We’ve reached this point, have we Harold and Kumar? The point where you begin to run out of jokes and have to resort to making fun of yourselves? You know, this self-aware turn better just be a faze, or you and I will have to be done with one another. I don’t know if I could handle another A Very Harold & Kumar 3D Christmas. I mean, you’re still a funny movie, but doing it more than once wouldn’t work, and you were already running out of jokes by the end of your 90 minutes.
A Very Harold & Kumar 3D Christmas is the third film in the Harold and Kumar series, following up from Go to White Castle and Escape from Guantanamo Bay. We return to the first film’s ambitions, at least, with the two characters of the title driving around town in hopes of finding something. In this case, it’s a Christmas tree. Why? Well, it’s Christmas, and Harold (John Cho), desperately wants to impress his father in-law (Danny Trejo), because otherwise his marriage to Maria (Paula Garcés) might not possibly work out. Or something. Really, it’s not made clear why. Make your own conclusions.
Harold and Kumar (Kal Penn) actually hadn’t seen each other for a while, prior to the film’s opening. Harold moved out, got married, and settled down, hoping to raise a family. Kumar decided that smoking weed was way more fun, which led to him breaking up with Vanessa (Danneel Harris), who reveals herself to be three months pregnant in one of the opening scenes. After burning down the tree Harold already had — which was brought to him by Maria’s father — Kumar and Harold reluctantly team up to track down a new one on Christmas Eve.
You can only imagine the trouble that these two get into this time around. They’re not strangers to misbehaving, despite being people presumably in their thirties, but some of the things they do or get into in this film top both of the previous ones. This includes, but is not limited to: getting involved with Russian gangsters, being attacked by a giant snowman while in claymation mode, and shooting Santa Claus in the face with a shotgun.
The whole thing is in 3D, which the characters repeatedly make fun of during the film. Despite this, the filmmakers show off as much of the technology as they can, causing a major contradiction in philosophies. You can’t have it both ways, movie. You can’t condemn the audience for buying tickets to a 3D movie and then be a 3D movie which needs as many ticket sales as it can get. At least they filmed it in 3D, which means no awful conversion had to be performed, but it’s all gimmicks and there’s no reason to see it in 3D.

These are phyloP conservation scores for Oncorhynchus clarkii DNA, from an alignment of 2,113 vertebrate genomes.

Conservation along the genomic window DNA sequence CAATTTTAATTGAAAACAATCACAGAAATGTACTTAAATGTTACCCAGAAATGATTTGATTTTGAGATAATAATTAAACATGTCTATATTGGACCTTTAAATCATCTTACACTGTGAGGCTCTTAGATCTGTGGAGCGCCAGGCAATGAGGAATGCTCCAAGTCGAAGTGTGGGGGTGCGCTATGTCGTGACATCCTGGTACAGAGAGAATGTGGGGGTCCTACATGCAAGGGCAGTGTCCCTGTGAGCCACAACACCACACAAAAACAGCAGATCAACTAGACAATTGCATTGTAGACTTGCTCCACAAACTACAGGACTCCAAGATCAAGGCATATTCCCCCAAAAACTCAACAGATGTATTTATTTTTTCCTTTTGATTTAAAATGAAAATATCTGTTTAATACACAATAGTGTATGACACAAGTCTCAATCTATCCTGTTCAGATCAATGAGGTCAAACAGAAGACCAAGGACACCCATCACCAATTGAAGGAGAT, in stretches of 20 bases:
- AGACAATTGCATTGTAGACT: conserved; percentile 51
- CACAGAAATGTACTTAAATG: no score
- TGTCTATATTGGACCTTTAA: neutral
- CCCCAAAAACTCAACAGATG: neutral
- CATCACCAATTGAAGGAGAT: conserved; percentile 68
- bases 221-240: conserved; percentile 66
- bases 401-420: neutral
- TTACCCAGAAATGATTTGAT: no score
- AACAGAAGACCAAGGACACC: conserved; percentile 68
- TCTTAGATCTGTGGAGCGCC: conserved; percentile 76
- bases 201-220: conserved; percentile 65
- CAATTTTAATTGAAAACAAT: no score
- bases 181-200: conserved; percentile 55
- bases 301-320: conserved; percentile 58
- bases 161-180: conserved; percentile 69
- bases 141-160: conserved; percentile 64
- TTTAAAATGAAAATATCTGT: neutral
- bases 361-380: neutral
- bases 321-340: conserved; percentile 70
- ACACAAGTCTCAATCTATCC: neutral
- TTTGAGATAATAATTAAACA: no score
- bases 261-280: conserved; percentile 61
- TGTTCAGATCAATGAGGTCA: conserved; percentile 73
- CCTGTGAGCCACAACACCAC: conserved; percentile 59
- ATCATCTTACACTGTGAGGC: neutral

Most of the humor of the previous films came from subverting stereotypes and tropes, making you laugh by pointing out what you expect based on certain circumstances or characteristics. That’s all but gone in A Very Harold & Kumar 3D Christmas. It’s mostly just toilet and stoner humor this time around. In the other films, the Russian gangster would probably wind up being a gentle guy, or something like that. Not here. This not only makes this film less humorous, but also less poignant. It doesn’t have a point to make; it exists simply to make money and maybe provide some laughs.
This time around, Neil Patrick Harris, who had a small but funny role in the previous two films, is getting a lot of the advertising. It makes sense. His popularity has exploded in recent years. His role isn’t really expanded, though — it’s the same thing he did before. Quite honestly, I’m getting tired of the character. He plays a fictionalized version of himself that is always high on drugs, and there hasn’t been any progression for three films now. Perhaps it’s time to do something different with him.
This might be the problem with the franchise as a whole: it has finally gotten stale. Without the sharpness to the humor, it’s just another profane comedy, which are a dime a dozen nowadays. It hasn’t evolved with the time, despite reaching for self-parody with this installment. If a fourth film happens, something special is going to have to occur to keep it fresh. Change the formula, have these characters actually acquire more than artificial depth — something!
I did like seeing John Cho and Kal Penn return, even if their characters aren’t quite the same buddy-buddy that they were in earlier films. They still have an easygoing chemistry and know the jokes well enough that they could execute them without a lot of effort. Cameos from Elias Koteas and Patton Oswalt were also quite fun, even if there was really no reason for them. As is the case in all three films, Paula Garcés disappears for the entirety of the second act; this is a film about the two males, after all, and there’s no room for a woman while they mess around.
It’s another Harold and Kumar flick, and if you aren’t tired of them after the second, you’ll still probably have a decent time with this one. It’s lacking a certain sharpness to its tongue, though, and despite the self-parody turn, it gets stale very quick. I didn’t have an awful time with it, but it’s the worst in the series so far and an indication that it might be time to put these characters to rest.